"The Fear": The last, bloody days of Robert Mugabe

On the road in Zimbabwe during the twilight of a despot

By Laura Miller
Published March 21, 2011 12:01AM (EDT)

If you were following world news a few years ago but had no special interest in Africa, then you were probably aware that in Zimbabwe, the government of Robert Mugabe faced defeat at the polls in 2008, and launched a campaign of electoral fraud and voter intimidation to force a "runoff" election. Eventually, after much international outcry over its abuses, Mugabe's political party, the Zimbabwe African National Union-Patriotic Front (ZANU-PF) agreed to a power-sharing arrangement with the opposition Movement for Democratic Change (MDC), led by Morgan Tsvangirai.

The difference between learning of these events in the occasional news report and reading about them in Peter Godwin's mesmerizing "The Fear: Robert Mugabe and the Martyrdom of Zimbabwe" is like the difference between receiving a valentine and having someone deliver a still beating and bleeding heart to your doorstep. A former foreign correspondent and the author of two celebrated memoirs about his family's experiences in Zimbabwe (beginning in the years before 1980, when it was known as Rhodesia), Godwin returned to the land of his childhood hoping "to dance on Robert Mugabe's political grave." He stayed to record the atrocities committed by an 84-year-old tyrant desperate to retain his power. While "The Fear" is not perhaps the best place to get an overview of Zimbabwe's complex political and racial history, what it lacks in context it more than makes up for in immediacy.

With his sister Georgina -- a would-be entrepreneur and sardonic side commentator who at one point paints her toenails with sparkly polish as a reminder "not to take myself too seriously" -- Godwin traveled throughout Zimbabwe in the aftermath of the contested election. They went from the capital, Harare, to the countryside to the "thin and tired" region of Matabeleland, still depleted by the Mugabe-ordered slaughter of some 20,000 civilians in the 1980s. (Godwin points out that this is the same number of people killed in the Soviet massacre in Katyn, Poland, but that Matabeland had only one-fifteenth the population that Poland had in 1940.) The siblings' car is followed. Godwin is briefly arrested for participating in an "illegal" Anglican church service, stands by while diamond foragers discuss whether or not to kill him and is ominously informed by the minister of land resettlement, "I hear what you say, and I see what you do."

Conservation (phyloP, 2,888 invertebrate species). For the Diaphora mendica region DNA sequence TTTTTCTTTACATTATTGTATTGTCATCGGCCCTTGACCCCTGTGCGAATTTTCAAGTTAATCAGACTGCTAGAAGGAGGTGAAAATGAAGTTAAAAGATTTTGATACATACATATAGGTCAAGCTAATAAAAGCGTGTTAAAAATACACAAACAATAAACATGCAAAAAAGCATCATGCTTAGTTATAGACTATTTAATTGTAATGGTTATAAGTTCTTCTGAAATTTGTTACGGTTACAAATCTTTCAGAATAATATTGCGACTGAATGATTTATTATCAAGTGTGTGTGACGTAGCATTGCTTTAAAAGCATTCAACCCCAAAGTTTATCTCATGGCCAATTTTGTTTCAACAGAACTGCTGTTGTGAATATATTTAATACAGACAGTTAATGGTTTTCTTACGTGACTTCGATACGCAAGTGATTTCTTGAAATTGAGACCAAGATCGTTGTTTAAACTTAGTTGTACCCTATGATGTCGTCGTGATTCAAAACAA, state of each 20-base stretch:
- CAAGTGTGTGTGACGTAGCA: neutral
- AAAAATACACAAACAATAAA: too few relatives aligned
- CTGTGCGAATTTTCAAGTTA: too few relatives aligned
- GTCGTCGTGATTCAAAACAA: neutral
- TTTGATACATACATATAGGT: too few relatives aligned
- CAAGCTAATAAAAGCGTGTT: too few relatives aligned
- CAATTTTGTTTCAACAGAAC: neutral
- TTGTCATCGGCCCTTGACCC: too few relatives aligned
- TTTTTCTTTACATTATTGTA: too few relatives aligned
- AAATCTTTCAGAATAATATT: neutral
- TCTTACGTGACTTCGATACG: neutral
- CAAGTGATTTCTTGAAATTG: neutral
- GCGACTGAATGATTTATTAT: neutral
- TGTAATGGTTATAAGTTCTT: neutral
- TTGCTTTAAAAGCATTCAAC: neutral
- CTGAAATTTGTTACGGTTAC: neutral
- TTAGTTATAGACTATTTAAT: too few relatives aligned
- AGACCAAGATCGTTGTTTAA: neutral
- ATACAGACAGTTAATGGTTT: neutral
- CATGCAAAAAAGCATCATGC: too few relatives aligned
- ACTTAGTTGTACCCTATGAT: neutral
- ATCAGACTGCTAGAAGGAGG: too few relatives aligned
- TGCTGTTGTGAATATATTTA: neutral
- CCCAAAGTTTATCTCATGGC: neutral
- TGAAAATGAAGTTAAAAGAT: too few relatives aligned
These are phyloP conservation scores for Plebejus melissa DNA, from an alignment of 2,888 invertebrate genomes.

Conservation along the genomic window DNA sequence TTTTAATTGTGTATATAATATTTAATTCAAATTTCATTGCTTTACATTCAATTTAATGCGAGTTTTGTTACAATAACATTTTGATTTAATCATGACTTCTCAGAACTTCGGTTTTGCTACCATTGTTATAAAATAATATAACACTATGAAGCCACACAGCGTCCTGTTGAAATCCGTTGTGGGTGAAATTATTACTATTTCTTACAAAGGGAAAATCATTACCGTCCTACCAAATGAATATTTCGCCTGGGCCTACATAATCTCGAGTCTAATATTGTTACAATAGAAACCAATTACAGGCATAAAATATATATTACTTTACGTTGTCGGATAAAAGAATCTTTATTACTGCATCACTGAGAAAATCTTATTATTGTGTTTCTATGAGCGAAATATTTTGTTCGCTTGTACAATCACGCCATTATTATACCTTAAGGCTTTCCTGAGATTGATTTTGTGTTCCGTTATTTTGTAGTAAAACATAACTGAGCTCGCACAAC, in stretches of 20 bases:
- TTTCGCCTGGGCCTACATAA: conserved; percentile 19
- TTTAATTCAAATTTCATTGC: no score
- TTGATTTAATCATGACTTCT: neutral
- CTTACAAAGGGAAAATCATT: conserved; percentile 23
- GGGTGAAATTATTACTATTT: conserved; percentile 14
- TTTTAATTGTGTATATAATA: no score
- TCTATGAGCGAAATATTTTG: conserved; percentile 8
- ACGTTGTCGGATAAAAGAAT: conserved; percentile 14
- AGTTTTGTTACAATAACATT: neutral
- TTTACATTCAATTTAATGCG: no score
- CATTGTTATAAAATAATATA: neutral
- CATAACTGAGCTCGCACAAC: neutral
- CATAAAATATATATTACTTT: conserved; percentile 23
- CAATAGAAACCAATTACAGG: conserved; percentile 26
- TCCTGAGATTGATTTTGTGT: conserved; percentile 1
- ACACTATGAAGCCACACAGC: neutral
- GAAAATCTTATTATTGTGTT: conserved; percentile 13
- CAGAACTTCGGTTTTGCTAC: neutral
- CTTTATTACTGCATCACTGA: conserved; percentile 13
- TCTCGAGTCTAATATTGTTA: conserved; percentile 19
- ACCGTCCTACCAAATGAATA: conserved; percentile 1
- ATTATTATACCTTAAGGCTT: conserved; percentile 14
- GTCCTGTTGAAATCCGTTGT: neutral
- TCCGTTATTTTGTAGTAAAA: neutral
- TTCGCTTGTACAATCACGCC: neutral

What Godwin says and does is less significant, however, than what he sees: a nation that once enjoyed the highest standard of living in Africa reduced to beggary, nourishing itself on food aid sent by the same Western powers Mugabe prides himself on defying. This is largely due to the above-mentioned land resettlement, which under the guise of (much-needed) land reform, allowed Mugabe cronies to seize farms owned by the remnants of Rhodesia's white elite and then pillage them of any valuables before leaving them to rot. Gangs of veterans from the war for independence roamed the countryside stripping houses and burning orchards. At present, there's very little electricity, baboons and monkeys have begun to reclaim the city streets, and when Godwin visited the Ministry of Education, he found the staff carrying buckets up to their offices so they could flush the toilets -- even as the new minister's white Mercedes was delivered.